Ravens' defense prepping for Chiefs'

OWINGS MILLS – The truth is on the video screen, and it reveals serious danger for opposing defenses. The Kansas City Chiefs' running back tandem of Jamaal Charles and Thomas Jones is as formidable as it gets.

Charles glides across the grass, eluding linebackers with his superior speed and cutting ability. And Jones is a throwback, a pound-it-on-the ground type who thrives on collisions. Between them, they spell major trouble for opposing defenses as the top-ranked rushing attack in the league.

Heading into Sunday's AFC wild-card playoff game, the Chiefs' running game has commanded the Baltimore Ravens' attention. The Ravens' fifth-ranked rushing defense has regained its old, stingy style lately, and the Chiefs feature an elite running game. Something has to give.

"We love when teams like to run," Ravens Pro Bowl defensive tackle Haloti Ngata said. "We'll see how it goes during the game. If we can take away their best thing, then that's an advantage for us. "

The Ravens aren't easily impressed, but they are admirers of Charles' multi-dimensional skills and his ability to change gears and sprint away from defenders.

The former University of Texas star ranks second in the NFL behind Arian Foster with 1,467 rushing yards and has scored five touchdowns, and is averaging a robust 6.4 yards per carry. As far as the Ravens are concerned, they've seen Charles before only he was wearing Tennessee Titans star running back Chris Johnson's uniform. "First thing I thought was Chris Johnson," outside linebacker Jarret Johnson said. "He's a one-cut speed guy, will hit any corner. We were watching him and they ran a toss to the open side. "He reversed it and ran 40 yards to the closed side. He'll take it anywhere, ton of talent. I'm very impressed with the guy in space. He's very tough, a big challenge." The Ravens have never allowed a 100-yard rusher in their entire postseason history, which includes 13 playoff games. The Chiefs, though, are averaging 164.2 rushing yards per contest.

Charles and Thomas are polar opposites in terms of running styles, but work effectively together. They outgained the New York Giants' Ahmad Bradshaw and Brandon Jacobs, rushing for 2,263 yards for the most by any running back combination in the league this season. Against the Chiefs, the Ravens have to protect the middle and the perimeter. "Containment is always a big deal, no edge, no chance," inside linebacker Jameel McClain said. "When you have a dynamic running back, it's something that you really want to emphasize. It's definitely important for us to stay disciplined. "It's obvious when you have two 1,000-yard rushers, they're pretty good at running the ball. They know that their running game is good, and everybody else knows that it's good. For us, I think it's just guys being in the right place and doing the right things, staying disciplined and flying around, playing with passion and getting after the ball."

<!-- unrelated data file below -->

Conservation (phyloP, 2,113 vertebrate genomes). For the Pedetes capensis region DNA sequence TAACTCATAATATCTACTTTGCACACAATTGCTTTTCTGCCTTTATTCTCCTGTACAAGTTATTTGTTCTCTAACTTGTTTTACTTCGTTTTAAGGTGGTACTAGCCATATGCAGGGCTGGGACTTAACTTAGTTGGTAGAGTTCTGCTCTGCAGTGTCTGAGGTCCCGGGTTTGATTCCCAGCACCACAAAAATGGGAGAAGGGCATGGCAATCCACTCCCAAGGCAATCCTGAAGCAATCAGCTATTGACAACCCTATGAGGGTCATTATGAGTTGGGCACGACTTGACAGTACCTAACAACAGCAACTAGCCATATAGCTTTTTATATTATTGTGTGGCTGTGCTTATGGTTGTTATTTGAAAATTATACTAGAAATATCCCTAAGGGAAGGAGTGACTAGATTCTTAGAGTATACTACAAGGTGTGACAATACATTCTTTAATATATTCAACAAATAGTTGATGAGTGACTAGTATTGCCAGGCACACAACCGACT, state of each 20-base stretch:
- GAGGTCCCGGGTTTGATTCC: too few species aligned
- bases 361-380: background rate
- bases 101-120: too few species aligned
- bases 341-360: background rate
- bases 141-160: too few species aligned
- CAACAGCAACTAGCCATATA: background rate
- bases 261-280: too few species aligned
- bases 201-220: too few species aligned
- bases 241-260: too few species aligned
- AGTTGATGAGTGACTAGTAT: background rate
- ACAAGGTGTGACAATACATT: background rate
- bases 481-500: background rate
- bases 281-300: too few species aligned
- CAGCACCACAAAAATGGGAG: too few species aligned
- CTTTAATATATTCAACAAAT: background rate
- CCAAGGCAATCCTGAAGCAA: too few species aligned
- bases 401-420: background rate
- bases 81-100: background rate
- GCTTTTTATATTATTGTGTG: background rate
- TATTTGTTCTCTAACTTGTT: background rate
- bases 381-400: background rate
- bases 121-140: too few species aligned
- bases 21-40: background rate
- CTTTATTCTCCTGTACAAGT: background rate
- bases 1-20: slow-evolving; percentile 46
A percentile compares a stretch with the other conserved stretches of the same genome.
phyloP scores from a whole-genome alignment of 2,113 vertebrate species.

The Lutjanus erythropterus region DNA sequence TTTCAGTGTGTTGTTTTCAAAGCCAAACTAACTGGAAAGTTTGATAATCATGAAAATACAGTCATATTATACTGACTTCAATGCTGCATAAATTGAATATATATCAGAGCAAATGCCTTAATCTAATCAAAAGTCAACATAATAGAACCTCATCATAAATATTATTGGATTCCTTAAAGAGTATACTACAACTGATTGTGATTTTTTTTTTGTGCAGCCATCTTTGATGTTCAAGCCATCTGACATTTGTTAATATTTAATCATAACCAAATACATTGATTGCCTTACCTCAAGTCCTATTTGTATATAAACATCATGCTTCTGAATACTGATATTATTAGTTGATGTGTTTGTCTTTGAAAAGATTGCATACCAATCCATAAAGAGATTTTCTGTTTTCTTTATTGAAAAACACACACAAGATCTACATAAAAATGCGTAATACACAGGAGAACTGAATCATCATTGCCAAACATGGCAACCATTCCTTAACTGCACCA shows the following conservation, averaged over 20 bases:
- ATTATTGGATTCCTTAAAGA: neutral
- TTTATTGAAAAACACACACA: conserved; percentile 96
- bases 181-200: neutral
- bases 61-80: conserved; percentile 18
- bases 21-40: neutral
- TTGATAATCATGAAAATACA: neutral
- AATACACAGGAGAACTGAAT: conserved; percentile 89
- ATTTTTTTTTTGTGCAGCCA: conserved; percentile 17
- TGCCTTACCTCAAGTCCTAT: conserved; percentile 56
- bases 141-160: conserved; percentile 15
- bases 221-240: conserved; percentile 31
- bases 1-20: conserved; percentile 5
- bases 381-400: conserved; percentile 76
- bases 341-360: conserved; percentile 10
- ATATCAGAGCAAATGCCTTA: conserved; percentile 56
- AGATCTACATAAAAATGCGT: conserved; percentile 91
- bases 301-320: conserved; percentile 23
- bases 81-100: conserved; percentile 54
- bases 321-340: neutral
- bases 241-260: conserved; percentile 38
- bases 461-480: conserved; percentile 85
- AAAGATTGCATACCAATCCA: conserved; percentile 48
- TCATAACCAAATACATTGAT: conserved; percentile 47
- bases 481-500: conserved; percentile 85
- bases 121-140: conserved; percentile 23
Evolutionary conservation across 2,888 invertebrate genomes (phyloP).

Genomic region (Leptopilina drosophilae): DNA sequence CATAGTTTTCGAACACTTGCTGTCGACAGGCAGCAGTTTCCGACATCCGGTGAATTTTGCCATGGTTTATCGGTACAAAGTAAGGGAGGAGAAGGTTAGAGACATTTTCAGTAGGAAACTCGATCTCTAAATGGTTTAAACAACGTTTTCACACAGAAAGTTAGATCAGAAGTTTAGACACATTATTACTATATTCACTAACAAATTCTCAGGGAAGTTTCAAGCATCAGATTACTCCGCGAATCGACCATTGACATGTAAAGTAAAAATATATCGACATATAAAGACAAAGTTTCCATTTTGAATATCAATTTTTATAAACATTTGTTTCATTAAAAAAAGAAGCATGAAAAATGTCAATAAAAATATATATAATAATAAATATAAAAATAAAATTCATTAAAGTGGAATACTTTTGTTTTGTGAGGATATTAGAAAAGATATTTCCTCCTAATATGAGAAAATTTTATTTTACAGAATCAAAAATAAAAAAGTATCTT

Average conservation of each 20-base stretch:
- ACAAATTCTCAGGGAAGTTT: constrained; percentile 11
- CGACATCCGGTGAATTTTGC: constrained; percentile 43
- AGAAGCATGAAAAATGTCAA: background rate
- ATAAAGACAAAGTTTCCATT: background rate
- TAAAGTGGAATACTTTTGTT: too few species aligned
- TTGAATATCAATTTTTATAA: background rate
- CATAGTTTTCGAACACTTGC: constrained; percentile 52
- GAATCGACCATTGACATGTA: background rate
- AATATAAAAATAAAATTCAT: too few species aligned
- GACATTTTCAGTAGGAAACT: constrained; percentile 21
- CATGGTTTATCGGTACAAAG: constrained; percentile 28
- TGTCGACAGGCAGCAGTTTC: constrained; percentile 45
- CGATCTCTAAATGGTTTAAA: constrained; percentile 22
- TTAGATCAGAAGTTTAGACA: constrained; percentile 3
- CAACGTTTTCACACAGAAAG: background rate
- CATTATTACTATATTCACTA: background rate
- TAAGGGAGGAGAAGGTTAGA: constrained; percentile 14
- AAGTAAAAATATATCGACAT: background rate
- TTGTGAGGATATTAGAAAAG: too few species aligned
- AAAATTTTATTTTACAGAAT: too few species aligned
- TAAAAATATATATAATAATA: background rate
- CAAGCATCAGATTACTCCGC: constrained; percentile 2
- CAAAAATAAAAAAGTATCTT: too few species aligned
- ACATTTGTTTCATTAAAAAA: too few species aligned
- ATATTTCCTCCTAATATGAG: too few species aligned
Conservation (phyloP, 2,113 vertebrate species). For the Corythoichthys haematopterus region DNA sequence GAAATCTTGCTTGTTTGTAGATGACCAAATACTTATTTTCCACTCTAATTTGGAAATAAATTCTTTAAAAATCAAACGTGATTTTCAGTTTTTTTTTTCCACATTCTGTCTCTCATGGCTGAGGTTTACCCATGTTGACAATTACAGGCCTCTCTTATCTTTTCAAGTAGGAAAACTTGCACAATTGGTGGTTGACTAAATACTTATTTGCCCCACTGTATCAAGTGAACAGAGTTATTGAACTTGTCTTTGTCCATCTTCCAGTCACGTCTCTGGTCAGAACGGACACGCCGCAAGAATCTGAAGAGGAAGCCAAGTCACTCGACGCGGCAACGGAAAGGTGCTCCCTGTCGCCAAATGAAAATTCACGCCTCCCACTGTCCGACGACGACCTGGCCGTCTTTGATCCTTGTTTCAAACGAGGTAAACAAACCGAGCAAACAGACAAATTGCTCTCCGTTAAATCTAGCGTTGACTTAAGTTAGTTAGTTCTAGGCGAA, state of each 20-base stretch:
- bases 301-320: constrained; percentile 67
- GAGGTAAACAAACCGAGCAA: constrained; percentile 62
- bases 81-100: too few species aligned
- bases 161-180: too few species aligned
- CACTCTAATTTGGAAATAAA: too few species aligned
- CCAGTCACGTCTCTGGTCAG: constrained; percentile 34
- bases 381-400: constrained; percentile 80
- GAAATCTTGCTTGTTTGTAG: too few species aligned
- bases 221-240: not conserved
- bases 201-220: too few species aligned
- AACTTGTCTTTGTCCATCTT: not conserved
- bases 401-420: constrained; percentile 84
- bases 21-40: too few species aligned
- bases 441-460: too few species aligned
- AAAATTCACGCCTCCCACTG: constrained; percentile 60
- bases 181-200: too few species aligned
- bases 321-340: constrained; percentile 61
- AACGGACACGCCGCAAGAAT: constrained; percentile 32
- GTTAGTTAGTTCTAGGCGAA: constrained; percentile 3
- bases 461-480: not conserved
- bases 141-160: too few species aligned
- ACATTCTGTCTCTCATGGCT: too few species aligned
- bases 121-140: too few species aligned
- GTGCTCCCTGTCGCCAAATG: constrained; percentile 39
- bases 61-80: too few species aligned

When the Ravens faced Johnson in the playoffs two years ago, he was on his way to eclipsing the century mark with over 75 rushing yards in the first half before leaving the game with an ankle injury.

Now, the Ravens are about to encounter some serious speed once again in the playoffs. "Pure explosive," All-Pro middle linebacker Ray Lewis said of Charles. "That's the way they draw up his schemes. That's what they like to do with him. He's just one of those talents that they love in Kansas City. "If you watch him, you see why. He's one of those guys that really controls the tempo of the game. Then you bring in a veteran like Thomas Jones, so that one-two punch."

Punch is a good way to characterize Jones. He's about as subtle as a haymaker to the chin. He runs like a human sledgehammer, pounding into the line with little finesse. The sculpted 5-foot-10, 212-pounder plays like he weighs 240 pounds.

The 11-year veteran rushed for 896 yards this season, doing the dirty work inside. "Jones is a little bigger, so I think he's able to hit it in between the tackles a little bit better," Ngata said. "He's just a little older, and he's a little bit more patient, I think, than Charles. Charles, man, once he hits that hole and sees it, he does a great job of just hitting it and getting some yards after that. He's just so fast and quick."

The Ravens have improved over the past two months, moving from 17th in the NFL in rushing defense to fifth. They're surrendering just 93.9 yards per contest on the ground and shut down Peyton Hillis and Cedric Benson over the past two games of the regular season.

A two-time NFL Defensive Player of the Year, Lewis said the Ravens have no intentions of changing their hard-nosed approach now. "Let's be us, you don't have to create nothing," Lewis said. "Rushing yards don't mean nothing, how many times you did this don't mean nothing. The only thing that means something right now is if we come play through our identity and hopefully they play through theirs.

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